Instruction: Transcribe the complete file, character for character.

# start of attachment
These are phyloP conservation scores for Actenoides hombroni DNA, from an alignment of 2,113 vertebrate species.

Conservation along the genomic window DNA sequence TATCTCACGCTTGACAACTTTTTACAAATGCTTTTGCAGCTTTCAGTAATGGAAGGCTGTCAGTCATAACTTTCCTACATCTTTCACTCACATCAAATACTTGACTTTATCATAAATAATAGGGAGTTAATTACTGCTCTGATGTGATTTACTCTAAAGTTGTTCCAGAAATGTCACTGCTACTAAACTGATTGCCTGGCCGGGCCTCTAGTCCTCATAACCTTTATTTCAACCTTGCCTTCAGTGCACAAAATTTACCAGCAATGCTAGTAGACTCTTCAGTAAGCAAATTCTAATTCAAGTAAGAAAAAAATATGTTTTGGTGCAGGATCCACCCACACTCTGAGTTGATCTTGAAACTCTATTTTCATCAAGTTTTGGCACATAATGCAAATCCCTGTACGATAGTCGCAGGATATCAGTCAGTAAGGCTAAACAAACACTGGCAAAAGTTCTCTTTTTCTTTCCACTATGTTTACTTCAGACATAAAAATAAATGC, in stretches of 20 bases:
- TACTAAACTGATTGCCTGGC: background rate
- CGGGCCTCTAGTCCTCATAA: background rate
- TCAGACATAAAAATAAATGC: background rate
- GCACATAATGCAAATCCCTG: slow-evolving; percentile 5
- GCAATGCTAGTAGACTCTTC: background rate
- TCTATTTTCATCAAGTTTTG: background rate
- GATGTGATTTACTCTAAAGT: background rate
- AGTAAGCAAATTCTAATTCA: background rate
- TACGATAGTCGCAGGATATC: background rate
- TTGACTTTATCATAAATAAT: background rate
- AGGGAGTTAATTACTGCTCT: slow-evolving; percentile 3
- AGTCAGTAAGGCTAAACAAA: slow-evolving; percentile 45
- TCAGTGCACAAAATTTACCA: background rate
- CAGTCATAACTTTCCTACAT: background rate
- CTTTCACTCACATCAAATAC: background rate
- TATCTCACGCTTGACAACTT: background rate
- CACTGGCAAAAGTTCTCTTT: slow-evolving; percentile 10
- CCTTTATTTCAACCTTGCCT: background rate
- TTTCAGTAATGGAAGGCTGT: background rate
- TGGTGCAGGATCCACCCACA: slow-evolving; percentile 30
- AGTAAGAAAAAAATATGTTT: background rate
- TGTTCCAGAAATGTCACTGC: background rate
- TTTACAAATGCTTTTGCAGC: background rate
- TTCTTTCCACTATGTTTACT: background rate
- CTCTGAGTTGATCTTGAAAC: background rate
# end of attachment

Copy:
These are phyloP conservation scores for Actenoides hombroni DNA, from an alignment of 2,113 vertebrate species.

Conservation along the genomic window DNA sequence TATCTCACGCTTGACAACTTTTTACAAATGCTTTTGCAGCTTTCAGTAATGGAAGGCTGTCAGTCATAACTTTCCTACATCTTTCACTCACATCAAATACTTGACTTTATCATAAATAATAGGGAGTTAATTACTGCTCTGATGTGATTTACTCTAAAGTTGTTCCAGAAATGTCACTGCTACTAAACTGATTGCCTGGCCGGGCCTCTAGTCCTCATAACCTTTATTTCAACCTTGCCTTCAGTGCACAAAATTTACCAGCAATGCTAGTAGACTCTTCAGTAAGCAAATTCTAATTCAAGTAAGAAAAAAATATGTTTTGGTGCAGGATCCACCCACACTCTGAGTTGATCTTGAAACTCTATTTTCATCAAGTTTTGGCACATAATGCAAATCCCTGTACGATAGTCGCAGGATATCAGTCAGTAAGGCTAAACAAACACTGGCAAAAGTTCTCTTTTTCTTTCCACTATGTTTACTTCAGACATAAAAATAAATGC, in stretches of 20 bases:
- TACTAAACTGATTGCCTGGC: background rate
- CGGGCCTCTAGTCCTCATAA: background rate
- TCAGACATAAAAATAAATGC: background rate
- GCACATAATGCAAATCCCTG: slow-evolving; percentile 5
- GCAATGCTAGTAGACTCTTC: background rate
- TCTATTTTCATCAAGTTTTG: background rate
- GATGTGATTTACTCTAAAGT: background rate
- AGTAAGCAAATTCTAATTCA: background rate
- TACGATAGTCGCAGGATATC: background rate
- TTGACTTTATCATAAATAAT: background rate
- AGGGAGTTAATTACTGCTCT: slow-evolving; percentile 3
- AGTCAGTAAGGCTAAACAAA: slow-evolving; percentile 45
- TCAGTGCACAAAATTTACCA: background rate
- CAGTCATAACTTTCCTACAT: background rate
- CTTTCACTCACATCAAATAC: background rate
- TATCTCACGCTTGACAACTT: background rate
- CACTGGCAAAAGTTCTCTTT: slow-evolving; percentile 10
- CCTTTATTTCAACCTTGCCT: background rate
- TTTCAGTAATGGAAGGCTGT: background rate
- TGGTGCAGGATCCACCCACA: slow-evolving; percentile 30
- AGTAAGAAAAAAATATGTTT: background rate
- TGTTCCAGAAATGTCACTGC: background rate
- TTTACAAATGCTTTTGCAGC: background rate
- TTCTTTCCACTATGTTTACT: background rate
- CTCTGAGTTGATCTTGAAAC: background rate